Brain Drain for the Future? – ConspiracyOz

Sydney University reduce number of degrees from 122 to 20

1st April 2016

Photo: Vice-Chancellor Dr Michael Spence said it would better prepare students for the workplaces of the future. (AAP: Paul Miller)

Sydney University has announced what it calls a “streamlining” of its current 122 degrees, cutting them down to about 20 across a number of faculties.

Key points:

  • University says new plan will better prepare students for the workplaces of the future
  • The number of faculties would shrink from 16 to six
  • Alongside faculties will be three standalone schools of architecture, law and music
  • Brings university in line with Melbourne University model

Vice-Chancellor Dr Michael Spence said the intention of their plan was to simplify the academic structure and have fewer faculties.

He also said it would better prepare students for the workplaces of the future.

While Sydney University admitted that it was a bold plan, it said it is about offering what it describes as a holistic learning environment for undergraduate students.

Some of the faculties where degrees will be cut are arts and social sciences, business, engineering, science, health, medicine, law, architecture and the Conservatorium of Music.

Dr Spence said that undergraduates need deep knowledge of one or two disciplines that is a good context for learning skills such as critical thinking, effective oral and written.

“But they also need employers to tell us sorts of general areas of expertise, they need to be able to take courses, whatever they’re studying, in things like ethics or data and digital literacy, or cultural competence or entrepreneurship,” he said.

“And in addition, they also need the possibility to engage in real-world problem solving.”

Overhaul designed to offer comprehensive courses

Dr Spence said the 166-year-old university wants to remove fragmentation, and that the number of faculties would shrink from 16 to six.

Alongside the faculties would be three standalone schools of architecture, law and music.

Dr Spence said their vision was to offer comprehensive courses for the future.

“What we did was start off by saying, ‘what will you need to work in the world of work in the next 10, 20, 30, 40 years? What kind of graduate qualities do we want to see in our graduates?’,” he said.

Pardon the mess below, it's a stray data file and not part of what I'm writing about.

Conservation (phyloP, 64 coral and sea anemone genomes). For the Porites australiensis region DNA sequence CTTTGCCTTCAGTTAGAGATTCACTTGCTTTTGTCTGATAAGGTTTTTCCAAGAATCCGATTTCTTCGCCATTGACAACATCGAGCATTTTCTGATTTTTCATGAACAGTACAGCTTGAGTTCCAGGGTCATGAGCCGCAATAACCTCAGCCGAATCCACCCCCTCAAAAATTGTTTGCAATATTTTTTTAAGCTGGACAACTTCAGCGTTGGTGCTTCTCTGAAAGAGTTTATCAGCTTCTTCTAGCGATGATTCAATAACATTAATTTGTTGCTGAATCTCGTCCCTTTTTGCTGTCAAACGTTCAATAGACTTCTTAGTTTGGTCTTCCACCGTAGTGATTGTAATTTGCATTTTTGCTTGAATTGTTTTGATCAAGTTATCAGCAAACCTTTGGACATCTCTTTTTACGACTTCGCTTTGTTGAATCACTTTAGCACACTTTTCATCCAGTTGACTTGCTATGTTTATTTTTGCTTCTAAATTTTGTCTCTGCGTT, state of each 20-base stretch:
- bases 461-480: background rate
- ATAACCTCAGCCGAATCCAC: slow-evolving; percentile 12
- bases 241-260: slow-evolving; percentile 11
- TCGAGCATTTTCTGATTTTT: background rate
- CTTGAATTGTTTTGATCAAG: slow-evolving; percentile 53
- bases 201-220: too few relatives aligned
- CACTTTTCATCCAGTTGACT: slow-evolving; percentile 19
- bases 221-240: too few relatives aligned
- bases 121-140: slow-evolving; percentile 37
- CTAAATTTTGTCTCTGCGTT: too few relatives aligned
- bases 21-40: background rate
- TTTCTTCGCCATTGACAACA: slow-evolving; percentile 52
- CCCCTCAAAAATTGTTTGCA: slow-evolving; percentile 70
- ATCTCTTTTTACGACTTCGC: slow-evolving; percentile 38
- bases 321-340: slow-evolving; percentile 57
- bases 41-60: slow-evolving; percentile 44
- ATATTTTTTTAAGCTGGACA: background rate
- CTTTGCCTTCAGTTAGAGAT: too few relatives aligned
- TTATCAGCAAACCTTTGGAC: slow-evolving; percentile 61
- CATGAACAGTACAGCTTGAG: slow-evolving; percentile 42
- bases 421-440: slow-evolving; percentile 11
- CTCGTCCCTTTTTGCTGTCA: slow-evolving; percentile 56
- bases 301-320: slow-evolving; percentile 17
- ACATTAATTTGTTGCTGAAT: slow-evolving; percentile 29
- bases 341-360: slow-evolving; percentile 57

“And then ask ourselves the question, ‘well if you started with a blank sheet, what would our degree programs look like?'”

“And they’d have these three characteristics that I talked about: deep disciplinary expertise, the opportunity to acquire generic expertise in areas like cultural competence and ethics and data and digital literacy, the opportunity to engage in real-world and multi-disciplinary problem solving skills, encouragement to spend some time overseas.

“They’re the kinds of things that we think degrees of the future will look like, and so we set out to offer a suite of degrees that have those characteristics.”

Plan brings university into line with Melbourne model

Dr Spence played down the suggestion that the university was trying to overtake Melbourne University, where students choose from nine generalist undergraduate degrees before being given the option to progress to specialist honours or graduate degrees.

Dr Spence said that Sydney and Melbourne University were both highly globally ranked institutions and they were always looking for ways to improve what they do.

“The educational reforms are about making sure our degrees prepare students not just for the jobs they have when they graduate, but the ones after that, and the ones after that — ones that haven’t been invented yet in a very changing employment landscape,” Dr Spence said.

Starting next year, the university said it will also triple its research investment from $50 million to $150 million every year.

And the university will increase the number of students going on exchange overseas from 19 per cent to 50 per cent by 2020.

Dr Spence said the university would also introduce a new four-year Bachelor of Advanced Studies.

“There will be a three-year version of this program and a four-year version of this program,” he said.

“The three-year version will involve the normal BA, BComm, BSc — whatever it might be, though those programs are being adapted to meet the kind of structure that I’m talking about.

“Or you’ll be able to do a double degree, a BA Bachelor of Advanced Studies, a BSc Bachelor of Advanced Studies, a BComm Bachelor of Advanced Studies, because we think the four-year version of the program gives you a bit more space to do these things a bit more thoroughly.”

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Posted on April 1, 2016, in ConspiracyOz Posts. Bookmark the permalink. Leave a comment.

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